When people are gripped with chronic fear, anything new or different could be intimidating.  For these frightened individuals, what you are, have, or say can feel very threatening.  In those situations, their level of sensitivity and fear can provoke the natural response of fight or flight.  Some of these folks are the ones who respond with yelling, screaming, or physically attacking you, or they simply run away.  And it could be about something you consider innocent and harmless.



Reactance is a psychological theory which states, “[W]henever someone tells us what to do and how to do it, we respond with a defensive defiance because we want to maximize our personal freedom and decision-making.”  Nearly all of us tend to react with defensive defiance to certain things that we are told we can or cannot believe or do.

Often times, the harder you try to convince someone else of your situation or knowledge of a given matter, that person will dig in her heels. 



As you may know, a worldview is what you believe about the world in which you live.  We all have a view of life filled with what we’ve learned and experienced.  At the core of a worldview are presuppositions.  A worldview becomes our paradigm for life, what makes sense of life, and our philosophy of being. 

Perhaps what you have experienced runs counter to another’s worldview?  For example, there are people who believe rape never happens to a good person.  Good things happen to good people and evil things happen to bad people.  If you’ve been raped or sexually abused in any way and you tell a person with such a rigid worldview, he may find your story cannot fit his paradigm.  If he believes that such bad thing like rape only happens to bad people, he may have to conclude you are a bad person.  He might reason that the evil perpetrated on you could not happen to a good person like you, it must not have happened at all.

Psychologists tell us we all have a propensity for confirmation bias.  Michael Roberto says this is “the tendency to gather and rely upon information that confirms our existing views while avoiding or discounting information that might disconfirm our existing hypothesis and opinions” (Roberto, p. 102).  So, consider the possibility those who reject your perspective or experience have a strong confirmation bias.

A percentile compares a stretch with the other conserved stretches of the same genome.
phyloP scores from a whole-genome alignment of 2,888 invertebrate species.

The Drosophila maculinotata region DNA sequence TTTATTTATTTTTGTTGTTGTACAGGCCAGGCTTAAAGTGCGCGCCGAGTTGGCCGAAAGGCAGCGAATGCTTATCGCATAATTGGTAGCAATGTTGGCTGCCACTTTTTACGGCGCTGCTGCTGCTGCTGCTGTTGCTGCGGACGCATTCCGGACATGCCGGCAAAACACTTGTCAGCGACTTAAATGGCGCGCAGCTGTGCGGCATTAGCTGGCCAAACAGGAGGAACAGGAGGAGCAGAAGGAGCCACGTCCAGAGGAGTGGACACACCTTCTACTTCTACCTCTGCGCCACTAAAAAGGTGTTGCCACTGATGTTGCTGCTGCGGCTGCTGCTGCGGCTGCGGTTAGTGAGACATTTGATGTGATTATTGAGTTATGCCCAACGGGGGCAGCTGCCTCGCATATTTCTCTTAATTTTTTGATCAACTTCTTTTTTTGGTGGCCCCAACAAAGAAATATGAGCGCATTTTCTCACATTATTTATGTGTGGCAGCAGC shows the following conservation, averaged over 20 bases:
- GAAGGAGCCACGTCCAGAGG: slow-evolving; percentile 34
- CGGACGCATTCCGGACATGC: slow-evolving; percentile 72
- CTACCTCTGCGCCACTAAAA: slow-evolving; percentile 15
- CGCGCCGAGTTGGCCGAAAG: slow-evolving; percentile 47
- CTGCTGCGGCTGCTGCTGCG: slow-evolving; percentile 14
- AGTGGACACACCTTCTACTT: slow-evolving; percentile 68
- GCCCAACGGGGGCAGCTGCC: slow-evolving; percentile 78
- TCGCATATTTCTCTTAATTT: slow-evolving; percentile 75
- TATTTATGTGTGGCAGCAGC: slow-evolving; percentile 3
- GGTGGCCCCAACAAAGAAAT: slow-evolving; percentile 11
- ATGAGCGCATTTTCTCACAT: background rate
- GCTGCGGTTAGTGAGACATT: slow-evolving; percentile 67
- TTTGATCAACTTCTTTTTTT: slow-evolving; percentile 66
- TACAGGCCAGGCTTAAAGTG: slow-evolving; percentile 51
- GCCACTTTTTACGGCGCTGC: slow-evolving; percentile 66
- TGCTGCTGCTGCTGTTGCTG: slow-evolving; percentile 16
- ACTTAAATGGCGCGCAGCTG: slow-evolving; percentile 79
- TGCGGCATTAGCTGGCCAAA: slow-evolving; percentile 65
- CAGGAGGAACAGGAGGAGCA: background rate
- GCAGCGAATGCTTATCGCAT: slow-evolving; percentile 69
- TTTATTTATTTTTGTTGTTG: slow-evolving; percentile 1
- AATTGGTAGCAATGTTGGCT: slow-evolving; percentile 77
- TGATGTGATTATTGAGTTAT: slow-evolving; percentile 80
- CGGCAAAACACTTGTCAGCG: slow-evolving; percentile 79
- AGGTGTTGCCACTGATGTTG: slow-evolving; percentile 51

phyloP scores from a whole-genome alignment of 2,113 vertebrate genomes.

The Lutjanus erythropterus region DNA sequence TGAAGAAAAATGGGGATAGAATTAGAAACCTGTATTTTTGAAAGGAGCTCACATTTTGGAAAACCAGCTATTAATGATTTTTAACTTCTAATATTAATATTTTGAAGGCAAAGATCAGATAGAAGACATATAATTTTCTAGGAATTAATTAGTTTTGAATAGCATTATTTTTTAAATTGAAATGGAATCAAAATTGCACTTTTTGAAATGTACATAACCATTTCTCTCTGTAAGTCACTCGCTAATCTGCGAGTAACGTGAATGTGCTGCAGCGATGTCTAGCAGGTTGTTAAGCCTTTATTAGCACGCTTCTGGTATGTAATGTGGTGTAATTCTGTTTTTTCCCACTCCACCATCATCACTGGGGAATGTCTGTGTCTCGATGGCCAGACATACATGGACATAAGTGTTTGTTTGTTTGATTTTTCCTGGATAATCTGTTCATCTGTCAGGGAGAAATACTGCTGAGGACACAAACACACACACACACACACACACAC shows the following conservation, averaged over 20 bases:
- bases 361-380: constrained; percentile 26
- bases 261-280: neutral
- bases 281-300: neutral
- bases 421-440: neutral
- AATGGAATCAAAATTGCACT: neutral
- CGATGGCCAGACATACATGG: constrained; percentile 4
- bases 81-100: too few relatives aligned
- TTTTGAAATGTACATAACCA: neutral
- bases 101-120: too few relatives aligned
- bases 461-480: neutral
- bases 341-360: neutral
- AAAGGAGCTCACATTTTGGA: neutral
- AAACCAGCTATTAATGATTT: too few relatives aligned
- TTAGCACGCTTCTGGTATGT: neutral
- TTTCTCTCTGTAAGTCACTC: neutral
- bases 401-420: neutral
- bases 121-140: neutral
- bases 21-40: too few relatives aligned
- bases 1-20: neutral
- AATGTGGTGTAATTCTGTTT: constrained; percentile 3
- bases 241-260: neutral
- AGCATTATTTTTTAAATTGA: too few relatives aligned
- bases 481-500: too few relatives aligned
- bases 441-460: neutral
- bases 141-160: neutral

In my first year at college, a talented musician and artist who had retinitis pigmentosa became a good friend.  We attended the same college and enjoyed many of the same things.  His sight was very limited but he had learned to navigate in a way that made you wonder if he was really blind (you should see his paintings!)  Since he could not drive and I could, I would swing by his house and pick him up for school.  It was a privilege and a pleasure to do so.  We were friends, after all.

One day, an older relative of mine met my legally-blind friend.  My relative became very angry that I was giving him rides to school.  He thought my friend was a liar.  How could it be possible a Mexican was an artist?  Prejudiced much?  The relative also believed my friend wasn’t blind given how well he got around.  Mr. Prejudiced said I was being used as a taxi driver.  He insisted I give up this so-called friendship and never have anything to do with the young man again.  My relative had badly judged my friend through his own sad worldview.

For some of us who are firmly planted in a social group such as a club, church, or family, it can become unacceptable to have an idea, information, condition, or anything else that runs counter to what the group believes.  This “cultural mind” is called groupthink.  “According to social psychologist Irving Janis, groupthink is when a cohesive team experiences tremendous pressures for conformity, such that people strive for unanimity at the expense of critical thinking” (Roberto. p.38).

Many families who have adopted children diagnosed with developmental trauma, those who have been severely impacted by abuse, severe neglect, or trauma (such as Reactive Attachment Disorder) have encountered rejection from their group(s).  Why?  Because the child does not conform to acceptable patterns of behavior, which is often assumed to be the parents’ fault.  The parents are not conforming to the ways of the group, so various techniques are implemented to force conformity.  My wife and I have experienced them: name-calling, ridicule, threats of rejection, demands to make the child behave or turn her into a “good kid,” insistence on doing what the group requires, and so forth.

Our worldview also influences our expectations.  In their article, Baer and Lubin discuss the observer-expectancy effect. This is where “our expectations influence how we perceive an outcome.”  Certain people have very strong expectations about how things should be.  If your abuse, disease, perspective, child’s behaviors, or situation does not fit what they expect then you can probably expect negative responses.



Then there is our innate dislike for inconsistency.  Humans tend to loathe, even reject things that are inconsistent with their worldview.  We have a natural aversion to patterns that make no sense to us or that are hard for us to interpret.  The irony is that every one of us lives in our own little worlds of inconsistency but we become comfortable with that.  We become used to our little inconsistent world so it often becomes a challenge for many of us to handle anything outside of our sphere that doesn't square with our personal world.